Compassion v. Empathy SMACKDOWN!

SCENE: A boxing ring.

REFEREE: In the pink corner, weighing in at 52 kilos, in a pink tutu, Compassion!  In the baby blue corner, coming in at 200kg of quivering emo black is Empathy!  Round One! <bing!>

Empathy and Compassion approach each other, and start slapping ineffectually.

What do you think about empathy and compassion?  I’ve painted them above as weak, feminised (in a bad way), an ineffectual. I don’t think that’s a particularly uncommon view.  In my attempt to understand empathy and compassion I want to challenge that perspective, and then see how they differ: to drive a wedge between them to understand the differences between them, even though they are really very similar concepts, with a lot of overlap.

First, my view on the nature of empathy and compassion.  I see it more like a 120Kg of pure muscle, a psychiatric nurse riding the ambulance for EMS, ready to sit on someone having a bit of an episode and fill them full of  tranquilizers, gently pick them up and take them into care.  Empathy and compassion are elements of practical love.

I’ll bore you later with the neurobiological basis of empathy, once I’ve finished The Master and His Emissary (1), but here are some beginning thoughts on the difference between Empathy and Compassion.

Empathy

  • Proximal
  • Autonomic
  • Passive
  • Internal
  • Invisible
  • Secular
  • Reactive

the OED says:

Pronunciation: /ˈɛmpəθɪ/

Etymology: tr. German Einfühlung (see einfühlung n.) (T. Lipps Leitfaden d. Psychol. (1903) 187), < Greek ἐμπάθεια….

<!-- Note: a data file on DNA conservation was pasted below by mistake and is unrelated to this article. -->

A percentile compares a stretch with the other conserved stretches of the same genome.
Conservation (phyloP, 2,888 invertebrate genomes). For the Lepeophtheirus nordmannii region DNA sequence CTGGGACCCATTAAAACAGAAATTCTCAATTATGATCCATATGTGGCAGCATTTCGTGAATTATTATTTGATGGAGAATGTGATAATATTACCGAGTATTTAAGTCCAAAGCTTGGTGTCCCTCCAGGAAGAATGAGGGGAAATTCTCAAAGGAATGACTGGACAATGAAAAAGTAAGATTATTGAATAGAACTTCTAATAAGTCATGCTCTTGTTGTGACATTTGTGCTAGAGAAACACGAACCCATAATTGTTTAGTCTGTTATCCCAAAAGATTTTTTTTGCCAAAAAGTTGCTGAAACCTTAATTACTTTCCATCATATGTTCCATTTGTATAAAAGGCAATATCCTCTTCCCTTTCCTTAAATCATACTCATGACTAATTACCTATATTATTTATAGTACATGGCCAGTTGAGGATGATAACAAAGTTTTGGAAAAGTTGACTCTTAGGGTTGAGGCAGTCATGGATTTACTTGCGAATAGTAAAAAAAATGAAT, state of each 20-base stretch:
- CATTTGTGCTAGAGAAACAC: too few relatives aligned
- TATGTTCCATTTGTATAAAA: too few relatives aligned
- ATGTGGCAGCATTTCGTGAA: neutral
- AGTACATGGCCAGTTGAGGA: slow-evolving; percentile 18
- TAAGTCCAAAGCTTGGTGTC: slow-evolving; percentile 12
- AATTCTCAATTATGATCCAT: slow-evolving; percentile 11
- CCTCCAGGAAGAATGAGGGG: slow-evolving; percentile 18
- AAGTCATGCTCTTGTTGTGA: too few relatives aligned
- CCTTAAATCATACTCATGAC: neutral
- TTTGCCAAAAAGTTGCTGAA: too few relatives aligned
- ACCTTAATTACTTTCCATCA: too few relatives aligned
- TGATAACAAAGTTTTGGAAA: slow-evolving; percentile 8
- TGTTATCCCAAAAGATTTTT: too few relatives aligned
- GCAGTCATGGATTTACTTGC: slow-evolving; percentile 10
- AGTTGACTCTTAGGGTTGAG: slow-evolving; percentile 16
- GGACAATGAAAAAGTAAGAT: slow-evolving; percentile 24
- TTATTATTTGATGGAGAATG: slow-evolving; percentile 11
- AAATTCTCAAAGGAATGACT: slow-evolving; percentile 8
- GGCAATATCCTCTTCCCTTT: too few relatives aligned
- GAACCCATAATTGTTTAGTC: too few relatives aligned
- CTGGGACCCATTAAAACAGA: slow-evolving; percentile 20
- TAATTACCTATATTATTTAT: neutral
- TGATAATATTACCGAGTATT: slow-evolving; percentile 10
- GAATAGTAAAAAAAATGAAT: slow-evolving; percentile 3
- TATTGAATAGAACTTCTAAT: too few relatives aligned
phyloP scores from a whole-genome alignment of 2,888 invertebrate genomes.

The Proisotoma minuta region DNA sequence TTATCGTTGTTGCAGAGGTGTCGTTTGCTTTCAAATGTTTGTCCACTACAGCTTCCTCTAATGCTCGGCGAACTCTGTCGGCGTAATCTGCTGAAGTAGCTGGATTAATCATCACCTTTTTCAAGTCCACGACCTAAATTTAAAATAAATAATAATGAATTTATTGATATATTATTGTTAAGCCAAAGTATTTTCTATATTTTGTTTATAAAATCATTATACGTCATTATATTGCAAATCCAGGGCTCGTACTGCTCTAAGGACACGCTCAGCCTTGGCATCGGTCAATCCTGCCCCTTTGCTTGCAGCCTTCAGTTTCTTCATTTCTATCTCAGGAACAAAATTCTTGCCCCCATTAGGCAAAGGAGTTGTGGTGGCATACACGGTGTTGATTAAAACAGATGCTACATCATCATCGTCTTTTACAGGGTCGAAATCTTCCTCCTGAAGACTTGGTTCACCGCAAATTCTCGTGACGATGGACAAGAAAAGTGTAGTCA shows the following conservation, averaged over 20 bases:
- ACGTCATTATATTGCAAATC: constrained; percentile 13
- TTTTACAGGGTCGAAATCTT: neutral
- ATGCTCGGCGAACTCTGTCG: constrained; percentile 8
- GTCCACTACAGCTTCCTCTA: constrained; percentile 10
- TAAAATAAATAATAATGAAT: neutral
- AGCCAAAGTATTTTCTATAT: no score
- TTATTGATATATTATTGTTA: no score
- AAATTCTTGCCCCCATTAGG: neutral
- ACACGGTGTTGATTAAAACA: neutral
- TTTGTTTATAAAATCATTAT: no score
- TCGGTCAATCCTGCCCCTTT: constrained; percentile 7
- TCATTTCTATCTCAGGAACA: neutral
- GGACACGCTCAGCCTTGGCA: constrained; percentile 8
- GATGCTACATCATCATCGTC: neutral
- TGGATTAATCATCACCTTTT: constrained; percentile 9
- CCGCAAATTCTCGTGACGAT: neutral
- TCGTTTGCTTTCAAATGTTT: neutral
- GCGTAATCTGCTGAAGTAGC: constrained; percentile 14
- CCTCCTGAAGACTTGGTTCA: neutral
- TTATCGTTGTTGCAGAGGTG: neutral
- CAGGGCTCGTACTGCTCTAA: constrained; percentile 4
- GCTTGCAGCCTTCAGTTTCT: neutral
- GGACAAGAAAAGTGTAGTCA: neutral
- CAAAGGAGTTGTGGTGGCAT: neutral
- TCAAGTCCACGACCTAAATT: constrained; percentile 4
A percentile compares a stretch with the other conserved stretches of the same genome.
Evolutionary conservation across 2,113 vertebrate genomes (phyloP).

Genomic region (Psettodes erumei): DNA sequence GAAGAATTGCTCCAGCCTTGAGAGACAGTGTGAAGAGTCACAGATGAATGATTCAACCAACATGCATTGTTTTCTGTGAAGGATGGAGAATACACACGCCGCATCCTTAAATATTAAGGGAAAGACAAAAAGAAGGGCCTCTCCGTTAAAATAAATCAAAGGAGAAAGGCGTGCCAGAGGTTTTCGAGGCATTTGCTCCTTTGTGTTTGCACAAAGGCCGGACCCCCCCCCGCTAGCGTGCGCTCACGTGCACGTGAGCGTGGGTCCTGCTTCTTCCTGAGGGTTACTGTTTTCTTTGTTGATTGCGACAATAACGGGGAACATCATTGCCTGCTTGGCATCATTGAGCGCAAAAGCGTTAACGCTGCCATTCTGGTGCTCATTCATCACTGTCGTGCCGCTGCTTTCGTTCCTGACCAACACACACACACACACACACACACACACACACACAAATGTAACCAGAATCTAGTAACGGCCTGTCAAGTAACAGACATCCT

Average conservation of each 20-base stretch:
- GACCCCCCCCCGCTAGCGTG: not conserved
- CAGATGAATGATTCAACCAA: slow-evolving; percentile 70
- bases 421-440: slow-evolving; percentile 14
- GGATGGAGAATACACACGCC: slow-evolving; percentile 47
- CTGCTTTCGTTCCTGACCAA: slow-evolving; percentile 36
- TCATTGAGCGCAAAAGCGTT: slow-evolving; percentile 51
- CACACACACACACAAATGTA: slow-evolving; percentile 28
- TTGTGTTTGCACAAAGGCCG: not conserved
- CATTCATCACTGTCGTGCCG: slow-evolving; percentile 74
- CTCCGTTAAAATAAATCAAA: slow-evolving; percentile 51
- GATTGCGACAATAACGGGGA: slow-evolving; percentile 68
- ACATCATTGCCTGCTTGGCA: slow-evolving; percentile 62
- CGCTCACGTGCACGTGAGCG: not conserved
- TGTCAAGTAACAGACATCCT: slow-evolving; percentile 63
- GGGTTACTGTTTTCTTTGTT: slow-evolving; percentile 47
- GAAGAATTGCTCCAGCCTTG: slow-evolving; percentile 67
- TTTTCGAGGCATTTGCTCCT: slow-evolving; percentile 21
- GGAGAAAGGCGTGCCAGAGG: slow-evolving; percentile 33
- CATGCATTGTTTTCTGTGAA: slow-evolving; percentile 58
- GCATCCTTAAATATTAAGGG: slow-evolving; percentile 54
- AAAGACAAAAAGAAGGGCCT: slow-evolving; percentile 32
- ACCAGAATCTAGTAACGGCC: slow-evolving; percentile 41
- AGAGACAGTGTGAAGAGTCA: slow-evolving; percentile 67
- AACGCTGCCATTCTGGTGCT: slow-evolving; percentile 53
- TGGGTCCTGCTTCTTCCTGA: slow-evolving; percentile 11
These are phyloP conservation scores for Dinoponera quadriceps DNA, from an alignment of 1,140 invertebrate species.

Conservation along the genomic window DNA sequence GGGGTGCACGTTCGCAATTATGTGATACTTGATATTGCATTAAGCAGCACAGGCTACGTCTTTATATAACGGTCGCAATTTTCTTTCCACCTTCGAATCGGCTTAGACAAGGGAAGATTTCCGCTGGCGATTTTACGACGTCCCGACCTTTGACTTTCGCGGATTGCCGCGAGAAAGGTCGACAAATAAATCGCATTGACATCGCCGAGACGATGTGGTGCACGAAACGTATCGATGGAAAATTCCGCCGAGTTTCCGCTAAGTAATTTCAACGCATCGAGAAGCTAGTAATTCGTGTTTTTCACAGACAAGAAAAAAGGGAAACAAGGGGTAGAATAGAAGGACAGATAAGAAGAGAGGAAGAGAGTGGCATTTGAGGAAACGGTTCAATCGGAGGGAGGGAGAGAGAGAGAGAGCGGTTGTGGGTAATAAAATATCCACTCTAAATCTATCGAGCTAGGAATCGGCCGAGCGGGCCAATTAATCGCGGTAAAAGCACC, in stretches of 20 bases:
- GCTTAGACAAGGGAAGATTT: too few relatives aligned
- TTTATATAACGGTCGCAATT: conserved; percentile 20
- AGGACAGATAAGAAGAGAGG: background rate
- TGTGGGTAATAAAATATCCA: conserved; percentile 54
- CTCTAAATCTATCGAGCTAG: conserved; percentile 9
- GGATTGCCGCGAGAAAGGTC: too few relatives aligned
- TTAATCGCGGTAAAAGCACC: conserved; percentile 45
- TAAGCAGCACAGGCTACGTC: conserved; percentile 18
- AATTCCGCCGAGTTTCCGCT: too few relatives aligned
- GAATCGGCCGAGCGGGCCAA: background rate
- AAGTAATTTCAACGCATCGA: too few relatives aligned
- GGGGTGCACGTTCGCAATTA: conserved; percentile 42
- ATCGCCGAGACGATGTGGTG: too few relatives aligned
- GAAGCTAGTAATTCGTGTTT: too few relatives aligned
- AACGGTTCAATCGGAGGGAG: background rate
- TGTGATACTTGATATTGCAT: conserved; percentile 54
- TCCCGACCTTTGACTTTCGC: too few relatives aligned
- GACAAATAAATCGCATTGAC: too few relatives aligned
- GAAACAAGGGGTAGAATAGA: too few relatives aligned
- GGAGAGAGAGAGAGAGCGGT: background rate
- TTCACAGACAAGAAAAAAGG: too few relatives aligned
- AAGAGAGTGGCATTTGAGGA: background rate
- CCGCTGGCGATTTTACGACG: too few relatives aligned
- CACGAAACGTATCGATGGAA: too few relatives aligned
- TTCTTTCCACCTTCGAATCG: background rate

The power of projecting one’s personality into (and so fully comprehending) the object of contemplation.

Weirdly enough, the greek root work, “ἐμπάθεια”, means exactly the opposite: feelings of hostility towards the other.

Empathy is the internal feeling one has towards another person, helping one understand another.

Compassion

  • Distal
  • Conscious
  • Active
  • External
  • Can be seen by others
  • Spiritual
  • Reflexive

The OED says:

Pronunciation: /kəmˈpæʃən/

Forms: Also ME -ioun, -ione, ME–15 -yon, ME compascyon.(Show Less)
Etymology: < French compassion (14th cent. in Littré), < late Latin compassiōn-em (Tertullian, Jerome), n. of action < compati (participial stem compass-) to suffer together with, feel pity, < com- together with + pati to suffer…. (Show Less)

†1. Suffering together with another, participation in suffering; fellow-feeling, sympathy. Obs

This is a much older word, with its first reference being in the 14th C.  The distinction here is in participation with another, rather than empathic feeling, which, though it implies interaction with another person.

Using a landscape metaphor, empathy is the bedrock, the underlying form of the landscape: compassion is the soil, the vegetation, the active geography once can act upon and with.  You can see the outline of empathy below the acts of compassion: always present, but sensed distinctly differently depending on the compassionate acts laid on top of it.

This is a metaphor I’m actively interested in developing, because I think it provides a number of useful angles with which to understand the world of practical love.   Later I will talk about mining compassion, and sustainably maintaining compassion: using the environmental language I have already suggested could be fruitful when I talked about ‘sustainable peace’.

These are just beginning thoughts, and I suspect when I look at the literature I’ll find I’ve been beaten to it, but it will provide and interesting fulcrum to use as critical leverage – something I’ve never consciously done before.

  1. Iain McGilchrist, The Master and His Emissary: The Divided Brain and the Making of the Western World, Reprint. (Yale University Press, 2010). 

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